- Put on a positive lens. In this instance you’ll have to make an effort to consciously shift the way you think about things. Challenge yourself to reframe situations to have a more positive spin on them.
- Check who you’re spending time with. If you’re constantly around people who are complainers, you will tend to be a complainer yourself. Positivity can be contagious also. Surround yourself with people who are more optimistic, and you’ll find it easier to adapt to that way of thinking.
- Turn off the news. This is a hard one. Five minutes of negative news to start your day can send anyone’s mood into pessimism. It’s hard to be positive when so many negative images surround us all the time. Limit how much time you spend reading or watching the news and try to balance it with activities that have positive benefits such as yoga, exercise or mindfulness.
- Start a gratitude journal. At the end of each day write down just one or two things that you’re grateful for or positive things you’ve experienced that day. This could be as simple as a great cup of coffee to start your day, a random act of kindness, or getting in a morning walk. Find small things to be happy about and it will snowball.
- Acknowledge what you have control over–and what you don’t. Some people are unable to deal well with stress, but optimistic people thrive no matter what the situation. Practicing mindfulness is a great way to stop obsessing over things you can’t control and focus on the things you can. And when we feel in control, we have more room to be optimistic.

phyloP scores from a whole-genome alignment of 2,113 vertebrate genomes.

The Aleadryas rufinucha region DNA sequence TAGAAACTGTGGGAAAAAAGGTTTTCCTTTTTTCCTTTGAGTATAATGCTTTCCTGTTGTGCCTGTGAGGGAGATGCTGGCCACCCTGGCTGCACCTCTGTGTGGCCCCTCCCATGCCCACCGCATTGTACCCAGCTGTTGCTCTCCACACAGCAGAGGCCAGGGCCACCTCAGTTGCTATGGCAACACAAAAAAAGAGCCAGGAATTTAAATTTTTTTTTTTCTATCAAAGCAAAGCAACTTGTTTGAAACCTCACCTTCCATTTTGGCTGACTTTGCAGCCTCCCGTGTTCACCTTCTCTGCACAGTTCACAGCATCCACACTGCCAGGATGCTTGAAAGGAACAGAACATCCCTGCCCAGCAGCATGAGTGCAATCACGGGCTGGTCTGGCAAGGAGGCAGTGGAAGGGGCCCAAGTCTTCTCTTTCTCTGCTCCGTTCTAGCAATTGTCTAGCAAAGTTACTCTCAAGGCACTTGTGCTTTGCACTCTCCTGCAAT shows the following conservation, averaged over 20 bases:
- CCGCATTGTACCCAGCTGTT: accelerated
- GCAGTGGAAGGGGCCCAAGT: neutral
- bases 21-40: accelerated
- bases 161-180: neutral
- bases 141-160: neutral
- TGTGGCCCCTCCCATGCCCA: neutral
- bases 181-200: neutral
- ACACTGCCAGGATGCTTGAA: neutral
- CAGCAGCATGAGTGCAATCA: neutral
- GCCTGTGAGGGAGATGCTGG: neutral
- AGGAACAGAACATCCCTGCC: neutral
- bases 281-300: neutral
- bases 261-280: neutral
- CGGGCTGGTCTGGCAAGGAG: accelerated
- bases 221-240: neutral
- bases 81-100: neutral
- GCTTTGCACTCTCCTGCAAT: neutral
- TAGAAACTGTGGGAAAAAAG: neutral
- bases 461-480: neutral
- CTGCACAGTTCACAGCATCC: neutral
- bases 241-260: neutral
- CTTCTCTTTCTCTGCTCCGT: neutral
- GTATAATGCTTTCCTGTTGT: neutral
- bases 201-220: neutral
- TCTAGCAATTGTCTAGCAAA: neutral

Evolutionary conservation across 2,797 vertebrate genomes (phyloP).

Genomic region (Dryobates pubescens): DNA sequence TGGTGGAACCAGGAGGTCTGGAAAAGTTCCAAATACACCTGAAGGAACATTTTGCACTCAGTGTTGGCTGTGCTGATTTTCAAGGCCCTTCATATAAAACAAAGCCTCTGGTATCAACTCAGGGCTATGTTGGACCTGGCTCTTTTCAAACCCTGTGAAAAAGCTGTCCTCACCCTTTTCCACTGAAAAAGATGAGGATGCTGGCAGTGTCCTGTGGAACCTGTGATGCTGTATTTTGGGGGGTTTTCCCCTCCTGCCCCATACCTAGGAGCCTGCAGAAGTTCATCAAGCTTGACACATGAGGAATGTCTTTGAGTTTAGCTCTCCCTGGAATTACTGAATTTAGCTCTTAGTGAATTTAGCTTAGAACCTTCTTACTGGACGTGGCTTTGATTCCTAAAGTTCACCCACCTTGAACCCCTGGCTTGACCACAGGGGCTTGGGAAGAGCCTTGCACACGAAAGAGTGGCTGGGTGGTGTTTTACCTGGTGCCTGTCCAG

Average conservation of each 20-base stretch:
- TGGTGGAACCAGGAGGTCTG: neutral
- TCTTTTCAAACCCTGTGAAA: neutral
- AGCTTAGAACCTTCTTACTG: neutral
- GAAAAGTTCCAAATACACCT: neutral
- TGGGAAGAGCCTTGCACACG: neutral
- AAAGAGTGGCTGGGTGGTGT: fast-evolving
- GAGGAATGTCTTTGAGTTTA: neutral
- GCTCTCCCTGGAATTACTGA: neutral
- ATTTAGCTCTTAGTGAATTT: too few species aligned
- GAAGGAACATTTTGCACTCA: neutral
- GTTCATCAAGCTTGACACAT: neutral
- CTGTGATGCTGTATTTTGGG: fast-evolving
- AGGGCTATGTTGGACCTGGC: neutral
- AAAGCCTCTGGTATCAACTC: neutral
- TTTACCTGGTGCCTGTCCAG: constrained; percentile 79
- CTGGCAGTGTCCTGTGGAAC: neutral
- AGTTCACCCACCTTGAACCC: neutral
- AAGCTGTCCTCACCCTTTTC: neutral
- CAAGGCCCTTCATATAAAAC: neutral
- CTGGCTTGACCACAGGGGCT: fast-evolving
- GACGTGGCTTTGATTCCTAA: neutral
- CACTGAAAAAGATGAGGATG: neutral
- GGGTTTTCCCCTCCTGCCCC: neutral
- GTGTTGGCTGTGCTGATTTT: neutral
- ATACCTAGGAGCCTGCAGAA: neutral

- Acknowledge the negative. Just because you’re being more optimistic doesn’t mean you ignore the real world around you. It’s important that you’re not living in a fantasy world. A combination of optimism and realistic thinking helps you navigate through life in a meaningful way. You can support your optimism while taking action steps to create the positive future you’re envisioning.
- Use your BrainTap. One of the best ways to increase brain health and optimism is to utilize the tools you have available to you. BrainTap is a great way to practice mindfulness and reduce the stress which can ignite pessimism. BrainTap’s technology has been tested to create the perfect symmetry of sound, music and guided visualization for ultimate brainwave training and relaxation. You can relax, reboot and strengthen your brain, improve your sleep and reduce your stress–all of which are great encouragements for optimistic thinking and wellness.